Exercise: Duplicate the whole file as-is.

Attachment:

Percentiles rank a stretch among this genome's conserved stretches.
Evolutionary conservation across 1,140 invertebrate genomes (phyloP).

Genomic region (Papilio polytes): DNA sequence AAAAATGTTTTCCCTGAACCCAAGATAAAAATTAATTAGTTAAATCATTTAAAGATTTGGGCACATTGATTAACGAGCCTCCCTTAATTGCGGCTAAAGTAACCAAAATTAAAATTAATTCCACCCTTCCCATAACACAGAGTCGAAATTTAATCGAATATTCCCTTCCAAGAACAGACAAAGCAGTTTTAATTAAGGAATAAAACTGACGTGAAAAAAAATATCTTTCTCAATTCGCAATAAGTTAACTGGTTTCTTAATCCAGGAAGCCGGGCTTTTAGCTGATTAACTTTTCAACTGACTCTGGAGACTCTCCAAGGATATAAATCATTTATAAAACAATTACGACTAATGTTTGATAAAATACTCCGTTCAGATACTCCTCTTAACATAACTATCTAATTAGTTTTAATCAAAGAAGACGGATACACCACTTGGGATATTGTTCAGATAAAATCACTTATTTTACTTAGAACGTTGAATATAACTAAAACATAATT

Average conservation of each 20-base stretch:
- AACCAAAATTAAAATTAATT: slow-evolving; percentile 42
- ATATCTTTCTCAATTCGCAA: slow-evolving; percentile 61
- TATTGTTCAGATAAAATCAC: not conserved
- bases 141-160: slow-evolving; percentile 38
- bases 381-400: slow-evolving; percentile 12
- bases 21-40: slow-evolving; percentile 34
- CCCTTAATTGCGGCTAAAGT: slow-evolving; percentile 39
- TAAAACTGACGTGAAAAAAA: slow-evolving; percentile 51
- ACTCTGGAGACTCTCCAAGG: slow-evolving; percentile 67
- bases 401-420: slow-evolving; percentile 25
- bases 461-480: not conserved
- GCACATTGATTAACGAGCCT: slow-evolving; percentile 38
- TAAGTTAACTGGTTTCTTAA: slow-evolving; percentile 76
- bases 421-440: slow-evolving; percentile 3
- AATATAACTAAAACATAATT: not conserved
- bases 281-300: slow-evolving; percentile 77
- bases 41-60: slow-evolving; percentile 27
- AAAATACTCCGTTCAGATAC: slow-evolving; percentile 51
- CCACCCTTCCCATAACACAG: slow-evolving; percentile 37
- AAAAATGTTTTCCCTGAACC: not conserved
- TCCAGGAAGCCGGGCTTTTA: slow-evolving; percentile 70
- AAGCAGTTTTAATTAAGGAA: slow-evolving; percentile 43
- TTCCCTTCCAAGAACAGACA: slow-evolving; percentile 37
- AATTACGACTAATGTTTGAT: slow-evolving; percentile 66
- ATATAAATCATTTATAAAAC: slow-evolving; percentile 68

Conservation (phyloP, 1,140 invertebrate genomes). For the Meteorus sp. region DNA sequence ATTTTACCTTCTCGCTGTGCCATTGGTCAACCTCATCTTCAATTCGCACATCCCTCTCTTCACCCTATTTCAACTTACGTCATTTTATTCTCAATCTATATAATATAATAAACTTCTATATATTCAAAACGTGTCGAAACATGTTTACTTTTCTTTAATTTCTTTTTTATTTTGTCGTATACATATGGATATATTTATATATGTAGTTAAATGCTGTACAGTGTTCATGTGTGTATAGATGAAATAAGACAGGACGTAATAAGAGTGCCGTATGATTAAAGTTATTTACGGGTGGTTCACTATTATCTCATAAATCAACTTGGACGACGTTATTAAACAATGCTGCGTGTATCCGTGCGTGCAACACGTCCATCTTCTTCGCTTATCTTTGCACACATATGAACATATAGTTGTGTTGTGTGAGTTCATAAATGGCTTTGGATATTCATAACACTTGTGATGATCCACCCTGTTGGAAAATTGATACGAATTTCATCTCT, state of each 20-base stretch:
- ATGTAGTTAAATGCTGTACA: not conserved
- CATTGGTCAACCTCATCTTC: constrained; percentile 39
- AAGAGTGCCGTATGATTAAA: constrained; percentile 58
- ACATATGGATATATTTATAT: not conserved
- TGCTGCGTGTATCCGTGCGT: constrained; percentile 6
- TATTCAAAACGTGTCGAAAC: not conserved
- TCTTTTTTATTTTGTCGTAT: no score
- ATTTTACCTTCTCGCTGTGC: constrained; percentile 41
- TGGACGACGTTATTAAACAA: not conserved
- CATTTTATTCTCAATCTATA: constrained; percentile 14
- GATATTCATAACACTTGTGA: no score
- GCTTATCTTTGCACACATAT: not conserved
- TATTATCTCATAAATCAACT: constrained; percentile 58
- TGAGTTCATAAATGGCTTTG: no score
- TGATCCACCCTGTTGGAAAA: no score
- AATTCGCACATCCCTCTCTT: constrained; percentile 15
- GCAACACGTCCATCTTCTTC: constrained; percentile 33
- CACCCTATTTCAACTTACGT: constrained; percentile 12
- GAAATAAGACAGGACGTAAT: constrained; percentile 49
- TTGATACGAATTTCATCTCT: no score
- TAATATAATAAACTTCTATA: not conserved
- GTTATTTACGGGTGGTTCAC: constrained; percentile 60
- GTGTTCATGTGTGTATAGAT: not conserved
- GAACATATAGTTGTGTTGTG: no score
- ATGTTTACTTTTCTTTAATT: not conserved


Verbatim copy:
Percentiles rank a stretch among this genome's conserved stretches.
Evolutionary conservation across 1,140 invertebrate genomes (phyloP).

Genomic region (Papilio polytes): DNA sequence AAAAATGTTTTCCCTGAACCCAAGATAAAAATTAATTAGTTAAATCATTTAAAGATTTGGGCACATTGATTAACGAGCCTCCCTTAATTGCGGCTAAAGTAACCAAAATTAAAATTAATTCCACCCTTCCCATAACACAGAGTCGAAATTTAATCGAATATTCCCTTCCAAGAACAGACAAAGCAGTTTTAATTAAGGAATAAAACTGACGTGAAAAAAAATATCTTTCTCAATTCGCAATAAGTTAACTGGTTTCTTAATCCAGGAAGCCGGGCTTTTAGCTGATTAACTTTTCAACTGACTCTGGAGACTCTCCAAGGATATAAATCATTTATAAAACAATTACGACTAATGTTTGATAAAATACTCCGTTCAGATACTCCTCTTAACATAACTATCTAATTAGTTTTAATCAAAGAAGACGGATACACCACTTGGGATATTGTTCAGATAAAATCACTTATTTTACTTAGAACGTTGAATATAACTAAAACATAATT

Average conservation of each 20-base stretch:
- AACCAAAATTAAAATTAATT: slow-evolving; percentile 42
- ATATCTTTCTCAATTCGCAA: slow-evolving; percentile 61
- TATTGTTCAGATAAAATCAC: not conserved
- bases 141-160: slow-evolving; percentile 38
- bases 381-400: slow-evolving; percentile 12
- bases 21-40: slow-evolving; percentile 34
- CCCTTAATTGCGGCTAAAGT: slow-evolving; percentile 39
- TAAAACTGACGTGAAAAAAA: slow-evolving; percentile 51
- ACTCTGGAGACTCTCCAAGG: slow-evolving; percentile 67
- bases 401-420: slow-evolving; percentile 25
- bases 461-480: not conserved
- GCACATTGATTAACGAGCCT: slow-evolving; percentile 38
- TAAGTTAACTGGTTTCTTAA: slow-evolving; percentile 76
- bases 421-440: slow-evolving; percentile 3
- AATATAACTAAAACATAATT: not conserved
- bases 281-300: slow-evolving; percentile 77
- bases 41-60: slow-evolving; percentile 27
- AAAATACTCCGTTCAGATAC: slow-evolving; percentile 51
- CCACCCTTCCCATAACACAG: slow-evolving; percentile 37
- AAAAATGTTTTCCCTGAACC: not conserved
- TCCAGGAAGCCGGGCTTTTA: slow-evolving; percentile 70
- AAGCAGTTTTAATTAAGGAA: slow-evolving; percentile 43
- TTCCCTTCCAAGAACAGACA: slow-evolving; percentile 37
- AATTACGACTAATGTTTGAT: slow-evolving; percentile 66
- ATATAAATCATTTATAAAAC: slow-evolving; percentile 68

Conservation (phyloP, 1,140 invertebrate genomes). For the Meteorus sp. region DNA sequence ATTTTACCTTCTCGCTGTGCCATTGGTCAACCTCATCTTCAATTCGCACATCCCTCTCTTCACCCTATTTCAACTTACGTCATTTTATTCTCAATCTATATAATATAATAAACTTCTATATATTCAAAACGTGTCGAAACATGTTTACTTTTCTTTAATTTCTTTTTTATTTTGTCGTATACATATGGATATATTTATATATGTAGTTAAATGCTGTACAGTGTTCATGTGTGTATAGATGAAATAAGACAGGACGTAATAAGAGTGCCGTATGATTAAAGTTATTTACGGGTGGTTCACTATTATCTCATAAATCAACTTGGACGACGTTATTAAACAATGCTGCGTGTATCCGTGCGTGCAACACGTCCATCTTCTTCGCTTATCTTTGCACACATATGAACATATAGTTGTGTTGTGTGAGTTCATAAATGGCTTTGGATATTCATAACACTTGTGATGATCCACCCTGTTGGAAAATTGATACGAATTTCATCTCT, state of each 20-base stretch:
- ATGTAGTTAAATGCTGTACA: not conserved
- CATTGGTCAACCTCATCTTC: constrained; percentile 39
- AAGAGTGCCGTATGATTAAA: constrained; percentile 58
- ACATATGGATATATTTATAT: not conserved
- TGCTGCGTGTATCCGTGCGT: constrained; percentile 6
- TATTCAAAACGTGTCGAAAC: not conserved
- TCTTTTTTATTTTGTCGTAT: no score
- ATTTTACCTTCTCGCTGTGC: constrained; percentile 41
- TGGACGACGTTATTAAACAA: not conserved
- CATTTTATTCTCAATCTATA: constrained; percentile 14
- GATATTCATAACACTTGTGA: no score
- GCTTATCTTTGCACACATAT: not conserved
- TATTATCTCATAAATCAACT: constrained; percentile 58
- TGAGTTCATAAATGGCTTTG: no score
- TGATCCACCCTGTTGGAAAA: no score
- AATTCGCACATCCCTCTCTT: constrained; percentile 15
- GCAACACGTCCATCTTCTTC: constrained; percentile 33
- CACCCTATTTCAACTTACGT: constrained; percentile 12
- GAAATAAGACAGGACGTAAT: constrained; percentile 49
- TTGATACGAATTTCATCTCT: no score
- TAATATAATAAACTTCTATA: not conserved
- GTTATTTACGGGTGGTTCAC: constrained; percentile 60
- GTGTTCATGTGTGTATAGAT: not conserved
- GAACATATAGTTGTGTTGTG: no score
- ATGTTTACTTTTCTTTAATT: not conserved